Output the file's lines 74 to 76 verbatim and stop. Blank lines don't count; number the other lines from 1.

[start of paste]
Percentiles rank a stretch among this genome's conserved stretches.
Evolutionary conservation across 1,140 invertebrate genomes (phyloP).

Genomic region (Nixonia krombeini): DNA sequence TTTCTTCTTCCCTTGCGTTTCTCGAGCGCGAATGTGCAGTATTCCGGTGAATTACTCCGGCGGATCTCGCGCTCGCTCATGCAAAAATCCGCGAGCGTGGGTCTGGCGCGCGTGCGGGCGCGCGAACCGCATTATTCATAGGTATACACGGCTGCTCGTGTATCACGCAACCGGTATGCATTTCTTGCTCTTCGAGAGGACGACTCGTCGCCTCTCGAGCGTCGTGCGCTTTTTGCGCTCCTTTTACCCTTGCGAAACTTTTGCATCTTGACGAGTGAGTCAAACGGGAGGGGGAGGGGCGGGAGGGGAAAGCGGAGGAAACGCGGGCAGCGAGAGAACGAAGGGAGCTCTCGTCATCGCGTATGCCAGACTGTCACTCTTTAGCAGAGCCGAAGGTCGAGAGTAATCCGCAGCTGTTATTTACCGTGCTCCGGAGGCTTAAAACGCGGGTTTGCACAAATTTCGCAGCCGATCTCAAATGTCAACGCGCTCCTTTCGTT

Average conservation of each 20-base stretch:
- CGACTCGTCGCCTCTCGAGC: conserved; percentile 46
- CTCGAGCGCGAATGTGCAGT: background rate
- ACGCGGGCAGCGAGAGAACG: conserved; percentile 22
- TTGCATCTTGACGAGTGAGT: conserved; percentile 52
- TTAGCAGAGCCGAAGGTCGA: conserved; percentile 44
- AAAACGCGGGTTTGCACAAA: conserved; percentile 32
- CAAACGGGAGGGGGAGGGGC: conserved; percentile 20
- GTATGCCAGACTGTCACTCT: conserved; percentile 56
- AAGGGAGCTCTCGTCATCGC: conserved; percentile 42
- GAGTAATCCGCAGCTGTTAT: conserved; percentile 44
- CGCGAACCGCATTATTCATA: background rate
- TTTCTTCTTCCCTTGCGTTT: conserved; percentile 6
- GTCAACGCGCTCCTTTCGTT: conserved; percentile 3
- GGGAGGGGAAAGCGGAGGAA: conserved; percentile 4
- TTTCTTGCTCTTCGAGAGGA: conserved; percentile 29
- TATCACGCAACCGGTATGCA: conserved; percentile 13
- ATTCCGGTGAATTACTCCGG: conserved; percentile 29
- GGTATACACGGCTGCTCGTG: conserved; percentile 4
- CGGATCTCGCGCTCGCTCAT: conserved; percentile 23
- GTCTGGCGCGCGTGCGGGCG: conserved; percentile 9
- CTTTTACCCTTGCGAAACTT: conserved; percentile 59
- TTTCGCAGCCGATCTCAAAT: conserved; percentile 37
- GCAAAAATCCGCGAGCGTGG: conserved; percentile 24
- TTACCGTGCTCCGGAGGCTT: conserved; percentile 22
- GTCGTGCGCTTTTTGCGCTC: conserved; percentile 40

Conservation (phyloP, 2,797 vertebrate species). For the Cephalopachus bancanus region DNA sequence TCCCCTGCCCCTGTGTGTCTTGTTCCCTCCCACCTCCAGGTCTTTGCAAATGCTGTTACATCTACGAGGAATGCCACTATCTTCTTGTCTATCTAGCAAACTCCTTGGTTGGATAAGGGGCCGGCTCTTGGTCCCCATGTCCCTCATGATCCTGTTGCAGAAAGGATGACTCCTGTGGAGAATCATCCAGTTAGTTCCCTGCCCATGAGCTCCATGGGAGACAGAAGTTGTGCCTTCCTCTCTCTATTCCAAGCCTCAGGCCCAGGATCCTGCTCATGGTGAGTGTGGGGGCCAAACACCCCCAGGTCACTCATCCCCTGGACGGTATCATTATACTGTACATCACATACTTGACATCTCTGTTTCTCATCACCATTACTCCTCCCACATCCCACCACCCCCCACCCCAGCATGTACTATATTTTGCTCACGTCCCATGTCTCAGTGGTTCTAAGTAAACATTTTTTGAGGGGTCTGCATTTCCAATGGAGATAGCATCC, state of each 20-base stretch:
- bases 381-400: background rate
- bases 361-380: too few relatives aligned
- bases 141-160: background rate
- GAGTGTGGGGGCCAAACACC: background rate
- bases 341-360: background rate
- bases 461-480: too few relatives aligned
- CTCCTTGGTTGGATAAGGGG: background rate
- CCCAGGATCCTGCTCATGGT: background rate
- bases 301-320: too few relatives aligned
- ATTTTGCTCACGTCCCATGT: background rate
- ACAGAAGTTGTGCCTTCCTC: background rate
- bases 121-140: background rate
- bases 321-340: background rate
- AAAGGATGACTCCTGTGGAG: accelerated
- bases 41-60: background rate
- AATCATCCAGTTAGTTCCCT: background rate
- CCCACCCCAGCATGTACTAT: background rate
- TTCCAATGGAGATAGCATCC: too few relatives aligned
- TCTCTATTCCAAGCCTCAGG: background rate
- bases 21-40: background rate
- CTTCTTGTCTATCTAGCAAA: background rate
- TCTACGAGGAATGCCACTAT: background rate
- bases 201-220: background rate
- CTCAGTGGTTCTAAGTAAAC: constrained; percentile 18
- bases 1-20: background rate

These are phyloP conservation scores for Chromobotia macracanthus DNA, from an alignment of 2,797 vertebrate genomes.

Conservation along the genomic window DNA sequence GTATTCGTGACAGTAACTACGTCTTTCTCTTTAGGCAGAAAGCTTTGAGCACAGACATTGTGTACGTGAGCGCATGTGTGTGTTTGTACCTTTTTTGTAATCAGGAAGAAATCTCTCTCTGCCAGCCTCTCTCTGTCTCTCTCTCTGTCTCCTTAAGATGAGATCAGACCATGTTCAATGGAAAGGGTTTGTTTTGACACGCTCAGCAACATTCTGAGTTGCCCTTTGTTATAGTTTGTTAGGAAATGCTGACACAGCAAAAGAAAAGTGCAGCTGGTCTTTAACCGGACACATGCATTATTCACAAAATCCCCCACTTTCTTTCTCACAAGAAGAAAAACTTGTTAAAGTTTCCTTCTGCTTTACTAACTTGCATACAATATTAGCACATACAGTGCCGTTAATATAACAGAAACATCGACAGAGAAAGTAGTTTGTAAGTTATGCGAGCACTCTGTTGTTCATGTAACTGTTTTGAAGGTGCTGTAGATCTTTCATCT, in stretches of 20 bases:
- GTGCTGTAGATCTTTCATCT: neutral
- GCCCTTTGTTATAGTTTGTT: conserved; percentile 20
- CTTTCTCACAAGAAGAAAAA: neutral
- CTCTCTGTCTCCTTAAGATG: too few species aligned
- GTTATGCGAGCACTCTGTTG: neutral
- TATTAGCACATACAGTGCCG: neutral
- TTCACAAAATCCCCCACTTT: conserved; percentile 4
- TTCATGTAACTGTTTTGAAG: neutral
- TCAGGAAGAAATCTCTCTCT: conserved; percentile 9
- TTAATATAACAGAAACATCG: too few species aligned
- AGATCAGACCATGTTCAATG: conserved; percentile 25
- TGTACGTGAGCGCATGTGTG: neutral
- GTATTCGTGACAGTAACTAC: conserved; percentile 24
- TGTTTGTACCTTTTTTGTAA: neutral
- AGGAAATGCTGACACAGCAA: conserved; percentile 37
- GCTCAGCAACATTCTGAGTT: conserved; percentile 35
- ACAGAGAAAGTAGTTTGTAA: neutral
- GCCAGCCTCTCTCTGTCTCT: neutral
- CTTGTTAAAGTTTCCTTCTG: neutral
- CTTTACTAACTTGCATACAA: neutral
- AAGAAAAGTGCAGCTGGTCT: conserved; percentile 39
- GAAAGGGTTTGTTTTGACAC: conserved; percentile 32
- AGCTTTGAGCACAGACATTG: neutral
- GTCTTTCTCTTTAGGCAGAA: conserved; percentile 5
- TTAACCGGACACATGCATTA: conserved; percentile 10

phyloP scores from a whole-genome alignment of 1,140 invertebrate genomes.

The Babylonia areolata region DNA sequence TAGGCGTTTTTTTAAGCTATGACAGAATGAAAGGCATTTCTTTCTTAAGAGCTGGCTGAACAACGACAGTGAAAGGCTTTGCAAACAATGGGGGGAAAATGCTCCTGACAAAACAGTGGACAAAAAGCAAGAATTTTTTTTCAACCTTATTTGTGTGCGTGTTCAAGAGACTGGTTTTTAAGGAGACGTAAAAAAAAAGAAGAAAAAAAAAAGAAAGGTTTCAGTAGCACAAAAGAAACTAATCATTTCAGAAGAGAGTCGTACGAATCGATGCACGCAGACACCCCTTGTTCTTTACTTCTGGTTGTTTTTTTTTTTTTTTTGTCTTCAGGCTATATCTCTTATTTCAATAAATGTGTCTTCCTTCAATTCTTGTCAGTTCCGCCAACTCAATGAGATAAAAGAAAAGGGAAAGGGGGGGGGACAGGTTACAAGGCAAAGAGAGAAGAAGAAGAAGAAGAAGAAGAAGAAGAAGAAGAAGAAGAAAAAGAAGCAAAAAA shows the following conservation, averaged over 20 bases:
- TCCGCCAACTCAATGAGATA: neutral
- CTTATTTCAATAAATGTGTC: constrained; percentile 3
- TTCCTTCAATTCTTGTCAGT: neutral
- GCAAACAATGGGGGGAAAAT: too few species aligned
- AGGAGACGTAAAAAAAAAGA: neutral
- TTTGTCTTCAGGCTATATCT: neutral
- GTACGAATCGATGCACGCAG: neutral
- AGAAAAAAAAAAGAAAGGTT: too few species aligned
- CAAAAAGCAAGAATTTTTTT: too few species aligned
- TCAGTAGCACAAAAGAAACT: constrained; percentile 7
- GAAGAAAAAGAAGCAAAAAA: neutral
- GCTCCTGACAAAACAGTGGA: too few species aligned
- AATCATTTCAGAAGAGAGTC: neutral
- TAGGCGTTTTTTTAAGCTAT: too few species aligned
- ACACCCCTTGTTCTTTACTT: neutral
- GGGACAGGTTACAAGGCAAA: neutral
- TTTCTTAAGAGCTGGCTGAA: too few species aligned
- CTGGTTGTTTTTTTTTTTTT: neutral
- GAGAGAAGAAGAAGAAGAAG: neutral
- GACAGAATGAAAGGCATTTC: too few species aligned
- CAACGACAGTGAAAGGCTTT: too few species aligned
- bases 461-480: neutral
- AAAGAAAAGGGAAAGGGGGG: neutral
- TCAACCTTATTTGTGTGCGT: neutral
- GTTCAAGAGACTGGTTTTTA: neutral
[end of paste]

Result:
- ACAGAGAAAGTAGTTTGTAA: neutral
- GCCAGCCTCTCTCTGTCTCT: neutral
- CTTGTTAAAGTTTCCTTCTG: neutral